Force for Change

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Force for Change

Sarah L. Courteau

Christina Asquith's personal experience informs her review of a book about women in the Middle East.

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1m 23sec

While she was a public policy scholar at the Woodrow Wilson Center in 2007, Christina Asquith was working on her book Sisters in War: A Story of Love, Family, and Survival in the New Iraq. The two years that Asquith had spent in Iraq as a foreign correspondent after the American-led invasion in 2003 gave her a window into the fragile opportunities for women in Iraq, and the risks they ran to seize them. In conversation, she often worried about doing justice to the stories of the women she profiles in the book: two Iraqi sisters, a U.S. soldier, and a U.S. aid worker.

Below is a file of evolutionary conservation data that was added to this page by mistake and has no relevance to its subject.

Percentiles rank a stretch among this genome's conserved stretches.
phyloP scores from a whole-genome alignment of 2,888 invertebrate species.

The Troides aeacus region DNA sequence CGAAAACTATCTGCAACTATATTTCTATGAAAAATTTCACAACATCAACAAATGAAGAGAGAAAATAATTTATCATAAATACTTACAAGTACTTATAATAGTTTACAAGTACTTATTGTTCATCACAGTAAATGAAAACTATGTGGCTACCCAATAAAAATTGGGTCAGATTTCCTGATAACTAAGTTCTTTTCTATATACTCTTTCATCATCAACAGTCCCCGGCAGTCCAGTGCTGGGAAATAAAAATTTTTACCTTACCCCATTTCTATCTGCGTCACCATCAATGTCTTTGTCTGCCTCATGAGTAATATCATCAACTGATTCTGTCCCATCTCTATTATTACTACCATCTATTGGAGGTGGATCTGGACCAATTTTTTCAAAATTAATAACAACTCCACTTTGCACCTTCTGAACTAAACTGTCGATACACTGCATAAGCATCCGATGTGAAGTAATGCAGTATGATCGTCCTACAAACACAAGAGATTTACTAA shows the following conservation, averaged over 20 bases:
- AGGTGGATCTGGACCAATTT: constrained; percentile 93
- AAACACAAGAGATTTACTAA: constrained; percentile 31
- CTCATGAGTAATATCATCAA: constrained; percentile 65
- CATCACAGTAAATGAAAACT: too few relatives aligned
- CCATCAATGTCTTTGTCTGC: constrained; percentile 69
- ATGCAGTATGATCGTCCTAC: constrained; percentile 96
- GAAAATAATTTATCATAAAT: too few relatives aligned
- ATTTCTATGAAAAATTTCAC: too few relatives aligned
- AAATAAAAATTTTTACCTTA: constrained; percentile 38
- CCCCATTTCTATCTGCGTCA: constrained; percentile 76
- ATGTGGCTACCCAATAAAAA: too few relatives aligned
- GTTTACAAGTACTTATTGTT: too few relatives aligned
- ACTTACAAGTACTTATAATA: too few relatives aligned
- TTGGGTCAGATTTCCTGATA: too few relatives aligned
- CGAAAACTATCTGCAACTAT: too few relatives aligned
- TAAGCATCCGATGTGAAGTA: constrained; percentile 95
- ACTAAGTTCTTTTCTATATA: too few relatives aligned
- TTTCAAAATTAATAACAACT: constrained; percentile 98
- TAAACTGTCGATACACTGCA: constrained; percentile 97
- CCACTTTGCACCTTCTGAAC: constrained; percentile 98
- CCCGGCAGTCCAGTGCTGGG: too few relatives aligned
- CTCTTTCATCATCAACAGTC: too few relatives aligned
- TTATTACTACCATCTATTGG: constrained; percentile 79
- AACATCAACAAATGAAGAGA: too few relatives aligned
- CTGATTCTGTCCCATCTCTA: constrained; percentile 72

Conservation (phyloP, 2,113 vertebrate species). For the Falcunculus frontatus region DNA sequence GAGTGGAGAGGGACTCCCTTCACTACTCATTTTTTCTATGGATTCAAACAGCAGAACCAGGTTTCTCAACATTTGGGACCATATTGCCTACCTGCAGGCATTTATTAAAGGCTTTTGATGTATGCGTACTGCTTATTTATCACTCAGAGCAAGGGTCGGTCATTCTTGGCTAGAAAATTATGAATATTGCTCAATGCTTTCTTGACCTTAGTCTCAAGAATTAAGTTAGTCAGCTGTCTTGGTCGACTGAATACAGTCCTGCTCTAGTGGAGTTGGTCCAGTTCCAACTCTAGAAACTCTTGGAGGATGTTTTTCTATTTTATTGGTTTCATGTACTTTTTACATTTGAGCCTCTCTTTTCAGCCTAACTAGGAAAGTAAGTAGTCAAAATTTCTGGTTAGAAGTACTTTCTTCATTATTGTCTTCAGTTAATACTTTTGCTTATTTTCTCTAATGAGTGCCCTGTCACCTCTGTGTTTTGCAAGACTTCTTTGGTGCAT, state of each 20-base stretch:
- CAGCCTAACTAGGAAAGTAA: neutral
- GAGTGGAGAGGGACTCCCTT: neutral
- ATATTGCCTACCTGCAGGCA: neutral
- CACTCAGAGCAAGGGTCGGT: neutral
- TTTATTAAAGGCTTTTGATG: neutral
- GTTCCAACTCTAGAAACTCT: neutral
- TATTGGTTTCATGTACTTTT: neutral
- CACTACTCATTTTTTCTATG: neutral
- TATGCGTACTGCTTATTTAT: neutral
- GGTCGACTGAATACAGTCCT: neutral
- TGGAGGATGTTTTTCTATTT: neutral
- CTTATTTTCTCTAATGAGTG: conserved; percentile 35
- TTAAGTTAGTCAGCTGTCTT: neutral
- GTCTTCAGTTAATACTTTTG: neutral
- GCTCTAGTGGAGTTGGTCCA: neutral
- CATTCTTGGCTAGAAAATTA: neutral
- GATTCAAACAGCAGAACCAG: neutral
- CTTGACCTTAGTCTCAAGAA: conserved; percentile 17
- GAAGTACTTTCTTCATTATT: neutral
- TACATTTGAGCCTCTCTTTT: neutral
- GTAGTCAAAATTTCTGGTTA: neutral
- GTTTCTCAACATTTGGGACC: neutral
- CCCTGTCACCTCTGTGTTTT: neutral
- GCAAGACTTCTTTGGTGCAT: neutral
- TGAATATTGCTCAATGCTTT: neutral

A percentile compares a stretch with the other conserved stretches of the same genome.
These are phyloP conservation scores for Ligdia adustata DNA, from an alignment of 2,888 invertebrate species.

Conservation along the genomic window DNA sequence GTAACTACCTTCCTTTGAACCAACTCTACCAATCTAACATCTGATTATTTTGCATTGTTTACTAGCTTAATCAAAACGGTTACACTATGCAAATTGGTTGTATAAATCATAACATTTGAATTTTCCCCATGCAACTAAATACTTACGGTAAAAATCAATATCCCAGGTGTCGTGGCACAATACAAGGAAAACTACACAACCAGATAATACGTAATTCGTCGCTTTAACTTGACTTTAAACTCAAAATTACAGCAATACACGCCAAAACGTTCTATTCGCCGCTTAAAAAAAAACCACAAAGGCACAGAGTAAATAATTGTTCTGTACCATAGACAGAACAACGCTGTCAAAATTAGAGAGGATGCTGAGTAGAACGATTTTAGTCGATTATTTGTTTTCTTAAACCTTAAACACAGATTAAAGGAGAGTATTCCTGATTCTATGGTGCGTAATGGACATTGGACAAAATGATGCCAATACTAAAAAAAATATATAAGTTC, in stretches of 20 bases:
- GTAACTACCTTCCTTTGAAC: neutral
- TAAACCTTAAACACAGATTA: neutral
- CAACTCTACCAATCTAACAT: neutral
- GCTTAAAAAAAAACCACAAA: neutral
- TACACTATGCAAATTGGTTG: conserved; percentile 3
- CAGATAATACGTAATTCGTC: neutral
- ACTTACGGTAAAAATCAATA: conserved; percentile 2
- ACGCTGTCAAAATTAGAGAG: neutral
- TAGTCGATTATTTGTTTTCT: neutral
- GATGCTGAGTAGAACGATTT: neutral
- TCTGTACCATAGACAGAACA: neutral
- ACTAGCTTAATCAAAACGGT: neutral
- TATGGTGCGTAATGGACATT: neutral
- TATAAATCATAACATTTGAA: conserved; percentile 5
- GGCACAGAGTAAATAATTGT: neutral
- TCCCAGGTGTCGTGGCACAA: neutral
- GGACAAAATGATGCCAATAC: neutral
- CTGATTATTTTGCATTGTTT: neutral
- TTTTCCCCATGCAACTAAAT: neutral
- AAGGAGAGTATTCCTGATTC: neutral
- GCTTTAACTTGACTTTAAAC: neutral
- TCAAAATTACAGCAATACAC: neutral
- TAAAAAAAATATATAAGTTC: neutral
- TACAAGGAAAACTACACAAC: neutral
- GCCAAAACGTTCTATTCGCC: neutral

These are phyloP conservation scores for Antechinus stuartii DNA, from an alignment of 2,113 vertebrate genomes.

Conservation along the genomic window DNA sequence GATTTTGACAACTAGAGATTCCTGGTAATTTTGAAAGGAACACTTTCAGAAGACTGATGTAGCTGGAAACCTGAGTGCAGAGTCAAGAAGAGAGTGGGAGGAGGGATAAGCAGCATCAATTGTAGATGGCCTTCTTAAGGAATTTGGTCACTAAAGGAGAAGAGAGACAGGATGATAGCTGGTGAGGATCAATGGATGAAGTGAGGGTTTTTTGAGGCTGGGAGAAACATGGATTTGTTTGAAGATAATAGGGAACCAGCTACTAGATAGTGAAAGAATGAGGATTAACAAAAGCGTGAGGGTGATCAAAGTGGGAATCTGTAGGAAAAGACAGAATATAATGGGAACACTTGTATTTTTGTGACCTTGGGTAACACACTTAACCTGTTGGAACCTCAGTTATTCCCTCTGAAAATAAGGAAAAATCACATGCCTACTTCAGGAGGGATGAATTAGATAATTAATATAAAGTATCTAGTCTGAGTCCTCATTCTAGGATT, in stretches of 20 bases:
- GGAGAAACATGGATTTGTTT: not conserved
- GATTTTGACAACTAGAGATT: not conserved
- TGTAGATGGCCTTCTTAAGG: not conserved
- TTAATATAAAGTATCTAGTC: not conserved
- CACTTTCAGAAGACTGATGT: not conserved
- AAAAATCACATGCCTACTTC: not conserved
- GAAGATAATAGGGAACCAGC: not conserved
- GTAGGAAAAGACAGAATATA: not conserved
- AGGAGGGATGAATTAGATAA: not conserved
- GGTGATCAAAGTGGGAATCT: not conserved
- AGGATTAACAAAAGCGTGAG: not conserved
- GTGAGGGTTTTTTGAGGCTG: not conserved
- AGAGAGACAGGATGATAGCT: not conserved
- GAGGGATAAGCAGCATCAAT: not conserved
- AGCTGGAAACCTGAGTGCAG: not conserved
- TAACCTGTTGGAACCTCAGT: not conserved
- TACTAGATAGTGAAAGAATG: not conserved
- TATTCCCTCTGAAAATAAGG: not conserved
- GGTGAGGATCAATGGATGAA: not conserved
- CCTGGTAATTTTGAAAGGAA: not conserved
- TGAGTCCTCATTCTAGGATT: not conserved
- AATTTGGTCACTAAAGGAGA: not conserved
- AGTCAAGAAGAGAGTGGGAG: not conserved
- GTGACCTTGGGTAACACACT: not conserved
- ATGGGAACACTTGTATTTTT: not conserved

To judge by the reactions of two of the women she featured, she need not have worried. Zia Groosh Flossman, one of the Iraqi sisters who worked for Americans in Iraq and eventually had to flee the country, and Manal Omar, a Muslim activist who strives to promote women’s rights as a program officer at the U.S. Institute for Peace, appeared on a panel at the Center to launch the book last fall. Both Flossman and Omar stressed—sometimes emotionally—the importance of the stories that Asquith tells. The women’s rights agenda that was touted in the early days of the occupation has been sidelined as the war drags on, but the need for change remains.

In the current issue of the WQ, Asquith reviews Paradise Beneath Her Feet: How Women Are Transforming the Middle East, Isobel Coleman’s book about how women in the region are employing Islam—which many Westerners see as a force for subjugating women—to claim greater autonomy.